The paranoid boss is outright suspicious of everyone’s motives. Anything anyone does could be attempts to undermine him. This boss’ feelings of inadequacy will clearly end up interfering in what’s best for the company and his employees. What you can do? Reassure him, and always be honest and forthright.
- The world-on-their-shoulders boss
Though this boss might present himself as tough, he can barely hide his inadequacies. He absorbs the world’s worries, and worries for the world. He frets about little details. He arrives at the office in the morning, flushed and frazzled, because he was lying awake the night before agonizing over numbers and orders. How to deal? Be gentle, but try to avoid much interaction if you can. The nervousness can be contagious.
- The buzzword boss
The buzzword boss loves his designer clothes, cars, pen, and toothbrush. What he loves even more are those clichés he heard at the latest management seminar. Get your barf buckets ready folks, this boss adores the fact that, remarkably, there’s no “I” in team, that he can’t spell success without “u,” and that for him to assume would make an “ass” out of “u” and “me.” Though not for the easily queasy, this boss is essentially harmless. Grin and bear it. And, if you can – teach him some new words on a regular basis.
- The buddy boss
The buddy boss wants to be your friend, not your “superior.” He wants you to like him, and because friends stick up for friends, it might be a good investment to spend some time with him. However, be forewarned: hanging out with buddy boss during your work hours could have you working nights to keep up. The key here is balance.
- The two-minute boss
The two-minute boss is a cross between a god boss and a world-on-his-shoulders boss. He impulsively demands control over situations (“What have you done when I was on vacation?”) and then cuts off your answer two minutes in because he doesn’t have time to discuss it. He frequently, yet randomly, asks you to write reports on your progress, but will rarely remember that he’s asked. The two-minute boss constantly gives the impression that he is way too busy to bother with details. His head is always somewhere else – somewhere more important. Working for this boss is an exercise in the art of speaking concisely. Try to fit everything you have to say in a two-minute timeframe, and see what happens.
- The patronising boss
The patronising boss is an old-school martyr. Didn’t you know? – he built the company from the ground up! In fact, he made the chair you’re sitting in. You, as an underling, need his holiness’s guidance to see you through the most mundane and simple of tasks. His help, however, always leads to – you guessed it – trouble. How to deal with the King of Condescension? Try a little deflation. Ask him how is it that someone as knowledgeable and talented as him is working for this little company.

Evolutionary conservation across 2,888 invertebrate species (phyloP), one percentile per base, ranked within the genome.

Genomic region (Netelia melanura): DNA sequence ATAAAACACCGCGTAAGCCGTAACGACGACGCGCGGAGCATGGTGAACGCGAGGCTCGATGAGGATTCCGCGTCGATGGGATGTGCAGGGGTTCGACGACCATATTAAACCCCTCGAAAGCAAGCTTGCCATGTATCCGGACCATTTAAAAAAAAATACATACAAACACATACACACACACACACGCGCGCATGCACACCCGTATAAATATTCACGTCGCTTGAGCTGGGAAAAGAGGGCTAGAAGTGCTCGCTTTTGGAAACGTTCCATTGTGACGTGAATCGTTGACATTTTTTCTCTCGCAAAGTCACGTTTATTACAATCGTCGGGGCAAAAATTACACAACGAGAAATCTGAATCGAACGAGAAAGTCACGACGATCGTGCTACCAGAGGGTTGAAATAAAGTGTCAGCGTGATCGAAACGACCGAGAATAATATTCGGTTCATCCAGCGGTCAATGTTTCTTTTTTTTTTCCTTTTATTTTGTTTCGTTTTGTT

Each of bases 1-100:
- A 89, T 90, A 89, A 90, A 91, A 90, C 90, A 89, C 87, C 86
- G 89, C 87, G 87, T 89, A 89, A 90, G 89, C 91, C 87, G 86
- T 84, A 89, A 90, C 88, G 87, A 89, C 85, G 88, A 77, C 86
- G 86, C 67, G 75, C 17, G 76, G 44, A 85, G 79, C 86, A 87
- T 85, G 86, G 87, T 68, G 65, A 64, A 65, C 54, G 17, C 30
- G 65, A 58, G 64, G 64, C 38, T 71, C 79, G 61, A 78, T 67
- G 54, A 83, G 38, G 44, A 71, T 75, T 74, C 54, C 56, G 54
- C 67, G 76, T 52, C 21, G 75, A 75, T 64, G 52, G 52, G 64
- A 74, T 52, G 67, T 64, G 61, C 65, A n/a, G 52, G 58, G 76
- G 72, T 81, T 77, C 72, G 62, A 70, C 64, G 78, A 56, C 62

- The idiot
The idiot boss is characterised by cluelessness and stupidity. It’s as if he just walked into the office yesterday and started running it. Your choices here can be limited. Doing nothing will leave you embittered, but what can you do when you can’t change an idiot? Well, you can change your reaction. The world is full of idiots in charge, but don’t let it get you down. Do your personal best, and realize that in some way, your boss serves a purpose. Figure out what it is.
- The lone wolf
The lone wolf prefers to ride solo. He stays in his office or works from home, avoiding human contact, especially employee interaction. He could be a tech whiz who was promoted based on his outstanding hard skills, but he’s not necessarily a people person. The lone wolf boss leaves you on your own, so don’t expect teamwork or career goal discussions. Look to build your work and networking relationships elsewhere.
- The perfectionist
The perfectionist is a micro-manager who likes to control all of your work. The behaviour is obsessive, and leaves you with very little trust in your own abilities. Over time, you’ll learn that nothing you do will ever be good enough for him. Instead of losing all motivation, learn to work for yourself and your own standards. At one point, sit down with your boss and ask him to explain his expectations (even put them in writing) so you both can “get on the same page.”
- The eccentric
The eccentric boss has unrealistic expectations for his staff. He has a unique way of completing his work, and expects his employees to work in the same manner. He can be gentle, but often causes confusion around his expectations and explanations of projects. This boss is likely to play favourites (as he gravitates towards others with similar interests). The eccentric boss would most likely rather be doing something else, and sometimes this will show.
- The great boss
Ahh, the great boss – the supportive motivator – the boss who treats everyone with fairness regardless of politics. He communicates, keeps an open door policy, and encourages others to follow suit. He leads by example, provides superior training, and a positive work environment. He has vision, is not afraid, and doesn’t scream. He coaches his staff, and when employees leave, they will talk about him for years to come.
By Melanie Joy Douglas for hiring.monster.com